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RandomMrAdam's avatar

Where can I find the actual tax "math" for Paul Ryan's budget?

Asked by RandomMrAdam (1645points) October 11th, 2012

Serious question here—I can’t seem to find it anywhere (not being sarcastic). I tried googling it and finding a politically neutral article and I am having one hell of a time. All I find in google results are either Colbert clips or Fox News interview where he didn’t answer the question fully asked by Chris Wallace.

For those who respond, please reference (politically neutral) links, or at the very least, references that aren’t completely biased to the LEFT or the RIGHT.


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10 Answers

elbanditoroso's avatar

In all honesty, I’m not sure you can.

You can get bits and pieces from the work he did on his proposal from a year ago, and some more from the one late last year where he suggested killing Social secutiy and Medicare.

But I’m not sure that it exists as a cogent – find-it-in-one-place document.

zenvelo's avatar

It doesn’t exist in a single document. Neither does Romney’s. They both have said it needs working out. Romney wants to cut rates by 20%, but increase the adjusted gross income that rate is applied to. He’d do that by eliminating deductions.

WestRiverrat's avatar

They have not laid out specifics. I think they are trying to avoid laying out specifics until they are working with Congress.
Bush laid out specifics and was cut down by the Democrats. Obama laid out specifics and was cut up by the Republicans.

If they go in saying, this is the end goal we want, make a list of the things we can do to get there.

Hopefully the Dems and the Reps will both come in with lists, you can compare the two and accept the stuff that is in both lists, drop the stuff from each side that is a deal killer and negotiate about the stuff that is in between until there is a budget that both sides can live with. It won’t be a perfect solution, but it would be a step in the right direction.

Qingu's avatar

@WestRiverrat, it’s not a matter of specifics. It’s a matter of math.

They are proposing 20% rate reductions across the board. That’s $5 trillion over ten years.

They say they will make up these reductions by cutting deductions. But there aren’t enough deductions to make up $5 trillion in the tax code. And many of those deductions affect the middle class much more than the wealthy.

So it’s mathematically impossible. It doesn’t matter how “specific” you get with listing those deductions if there aren’t enough of them to make up the tax rate cuts you’re proposing to begin with.

WestRiverrat's avatar

@Qingu That would only be true if there was no growth in the GNP or in jobs. If you add 12 million new jobs, you add 12 million new taxpayers. You shrink the number of people needing public assistance which will lower the cost of government.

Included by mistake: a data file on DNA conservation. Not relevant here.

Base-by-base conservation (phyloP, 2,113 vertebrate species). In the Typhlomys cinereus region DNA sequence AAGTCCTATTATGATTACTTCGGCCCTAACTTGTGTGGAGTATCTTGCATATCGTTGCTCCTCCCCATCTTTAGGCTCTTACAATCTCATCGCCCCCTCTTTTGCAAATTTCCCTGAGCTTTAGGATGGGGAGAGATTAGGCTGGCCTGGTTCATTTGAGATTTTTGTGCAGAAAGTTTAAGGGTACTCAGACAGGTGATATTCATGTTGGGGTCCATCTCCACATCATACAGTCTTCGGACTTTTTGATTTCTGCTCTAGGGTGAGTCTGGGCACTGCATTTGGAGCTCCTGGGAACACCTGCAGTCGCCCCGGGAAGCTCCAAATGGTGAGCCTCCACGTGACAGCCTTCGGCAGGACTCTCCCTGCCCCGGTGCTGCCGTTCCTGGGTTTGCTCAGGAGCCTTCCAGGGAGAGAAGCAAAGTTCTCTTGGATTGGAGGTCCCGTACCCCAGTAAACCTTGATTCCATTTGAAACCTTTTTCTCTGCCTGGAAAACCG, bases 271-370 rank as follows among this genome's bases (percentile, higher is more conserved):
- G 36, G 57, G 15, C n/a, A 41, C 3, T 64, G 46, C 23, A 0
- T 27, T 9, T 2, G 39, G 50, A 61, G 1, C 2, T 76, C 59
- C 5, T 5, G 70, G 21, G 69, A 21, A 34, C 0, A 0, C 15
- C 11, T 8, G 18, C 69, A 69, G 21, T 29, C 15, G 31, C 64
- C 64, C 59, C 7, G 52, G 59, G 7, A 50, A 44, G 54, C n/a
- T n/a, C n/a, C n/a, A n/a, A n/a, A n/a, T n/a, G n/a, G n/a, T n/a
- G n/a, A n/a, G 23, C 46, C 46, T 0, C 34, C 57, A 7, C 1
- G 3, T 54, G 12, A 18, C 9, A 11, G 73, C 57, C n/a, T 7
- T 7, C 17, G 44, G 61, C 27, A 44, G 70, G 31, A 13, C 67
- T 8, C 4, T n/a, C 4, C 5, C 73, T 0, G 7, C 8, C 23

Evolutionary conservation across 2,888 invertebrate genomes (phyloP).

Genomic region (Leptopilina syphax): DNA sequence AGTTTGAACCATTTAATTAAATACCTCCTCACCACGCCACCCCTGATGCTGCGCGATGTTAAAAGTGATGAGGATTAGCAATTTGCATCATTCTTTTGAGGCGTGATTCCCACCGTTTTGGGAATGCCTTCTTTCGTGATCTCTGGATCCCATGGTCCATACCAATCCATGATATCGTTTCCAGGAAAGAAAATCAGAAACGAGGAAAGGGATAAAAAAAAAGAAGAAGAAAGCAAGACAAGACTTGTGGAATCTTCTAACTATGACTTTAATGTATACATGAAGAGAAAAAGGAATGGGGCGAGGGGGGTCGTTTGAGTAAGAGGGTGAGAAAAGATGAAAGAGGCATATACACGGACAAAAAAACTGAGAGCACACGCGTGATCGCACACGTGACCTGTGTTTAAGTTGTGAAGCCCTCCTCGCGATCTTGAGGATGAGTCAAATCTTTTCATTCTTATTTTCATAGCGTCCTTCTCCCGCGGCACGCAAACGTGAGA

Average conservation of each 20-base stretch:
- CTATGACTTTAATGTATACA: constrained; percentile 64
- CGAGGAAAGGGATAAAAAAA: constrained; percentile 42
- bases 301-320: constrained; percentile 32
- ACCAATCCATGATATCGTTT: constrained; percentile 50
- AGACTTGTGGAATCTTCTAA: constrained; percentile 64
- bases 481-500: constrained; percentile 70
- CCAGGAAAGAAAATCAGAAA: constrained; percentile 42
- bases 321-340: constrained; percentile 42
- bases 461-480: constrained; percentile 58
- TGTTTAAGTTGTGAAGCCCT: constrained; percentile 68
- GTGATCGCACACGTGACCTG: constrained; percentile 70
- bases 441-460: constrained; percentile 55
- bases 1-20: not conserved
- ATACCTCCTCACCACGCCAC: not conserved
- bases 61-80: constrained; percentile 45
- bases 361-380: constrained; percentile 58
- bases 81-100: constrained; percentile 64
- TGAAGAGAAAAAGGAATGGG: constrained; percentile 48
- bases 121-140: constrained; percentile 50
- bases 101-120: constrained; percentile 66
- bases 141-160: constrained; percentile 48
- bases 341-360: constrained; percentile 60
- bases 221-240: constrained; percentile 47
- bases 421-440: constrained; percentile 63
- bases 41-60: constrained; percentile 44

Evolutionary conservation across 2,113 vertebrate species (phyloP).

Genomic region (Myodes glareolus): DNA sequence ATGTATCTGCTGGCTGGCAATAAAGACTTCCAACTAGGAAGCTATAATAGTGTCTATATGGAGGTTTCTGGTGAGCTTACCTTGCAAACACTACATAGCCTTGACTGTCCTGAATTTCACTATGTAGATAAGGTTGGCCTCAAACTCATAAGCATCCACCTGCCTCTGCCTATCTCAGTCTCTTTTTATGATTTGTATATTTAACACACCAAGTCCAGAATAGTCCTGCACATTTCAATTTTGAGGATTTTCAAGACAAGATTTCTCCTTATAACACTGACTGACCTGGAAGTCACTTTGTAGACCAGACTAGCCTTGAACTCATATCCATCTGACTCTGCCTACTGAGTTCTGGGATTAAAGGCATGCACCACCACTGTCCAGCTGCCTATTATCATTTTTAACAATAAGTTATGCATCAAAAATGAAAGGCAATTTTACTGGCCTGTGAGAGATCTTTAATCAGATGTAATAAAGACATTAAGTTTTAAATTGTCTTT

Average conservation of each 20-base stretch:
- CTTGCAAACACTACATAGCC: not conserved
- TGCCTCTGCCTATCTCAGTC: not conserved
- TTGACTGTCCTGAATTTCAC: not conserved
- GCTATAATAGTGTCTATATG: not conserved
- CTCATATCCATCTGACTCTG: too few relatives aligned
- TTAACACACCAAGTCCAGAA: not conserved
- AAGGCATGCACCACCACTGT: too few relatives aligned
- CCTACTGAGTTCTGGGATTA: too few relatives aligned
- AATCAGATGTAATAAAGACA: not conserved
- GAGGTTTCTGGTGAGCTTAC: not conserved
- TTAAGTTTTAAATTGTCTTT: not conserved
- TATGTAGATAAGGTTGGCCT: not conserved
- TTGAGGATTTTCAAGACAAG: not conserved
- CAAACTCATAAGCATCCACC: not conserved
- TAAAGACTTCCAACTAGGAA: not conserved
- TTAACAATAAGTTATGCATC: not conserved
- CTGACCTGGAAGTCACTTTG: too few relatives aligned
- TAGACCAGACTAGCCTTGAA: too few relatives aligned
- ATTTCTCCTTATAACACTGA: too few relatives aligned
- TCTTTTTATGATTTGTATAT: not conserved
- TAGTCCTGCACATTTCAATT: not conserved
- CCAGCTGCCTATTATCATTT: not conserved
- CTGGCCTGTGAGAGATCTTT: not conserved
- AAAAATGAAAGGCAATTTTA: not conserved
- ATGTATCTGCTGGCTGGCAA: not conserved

“As I pointed out two years ago in my RealClearMarkets column “The Truth About The Bush Tax Cuts“, Bill Clinton collected a total of $5.66 trillion in personal income tax revenue during his eight years as president. George W. Bush cut tax rates and went on to collect $7.37 trillion in personal income tax revenue during his eight years as president. This makes Dubya, the so-called tax cutter, the biggest tax collector in American history.”

Qingu's avatar

@WestRiverrat, right, the fabled Laffer Curve. If we cut taxes for rich people, that wealth will trickle down and employ more people, who will end up paying more taxes… so those rich tax cuts will pay for themselves!

And by the same logic, Obama’s stimulus didn’t increase the deficit at all. It pays for itself! Because the stimulus act saved 1 million jobs. That’s 1 million more tax payers! So the stimulus must be close to revenue neutral over 10 or 20 or however many years, right?

Right? Oh, I forgot. We only apply bullshit logic like that to GOP plans.

Anyway, let’s do the math! You say Romney’s tax plan will magically create 12 million jobs. I guess these are 12 million jobs that would not have existed without Romney’s plan, right? No? Oh, you can’t prove that at all and it’s a completely bullshit assumption? Well nevermind, let’s just assume you’re right. 12 million more jobs, to pay for 5 trillion in cuts over 10 years. So, if I’m doing the math right, each of these 12 million workers is going to have to pay an average of $41,666 in taxes per year to make up the deficit caused by the cuts. Wow, those are some rich workers Romney’s tax plan is creating! Especially considering that he’s cutting their rates to begin with, and won’t specify a single deduction he wants to cut to make additional slack.

Or am I missing something in your argument here?

ETpro's avatar

Ryan’s current plan in vaporware and Romney,s “tax cut” is really not a tax cut if he does what he claims. He says he is going to cut rates 20% for all levels, but he claims he will pay for it by eliminating loopholes. Do that, and it is no tax cut. Plus, every Republican tax cut since they started exploding the debt under Ronald Reagan (he tripped the debt) was going to be paid for completely by eliminating loopholes, fraud and waste.

What was it George W. Bush said about getting fooled again? Bush was right about that, but not about being able to massively slash taxes and pay for it as above. He actually paid for it by doubling the national debt he inherited. Interestingly, even though he voted for the cuts, at the time Paul Ryan criticized the Bush tax cuts for the rich for being too small, because he thought the surpluses the tax cuts would generate would be big enough to offset even bigger cuts (tax cuts don’t actually generate surpluses except in fantasy land).

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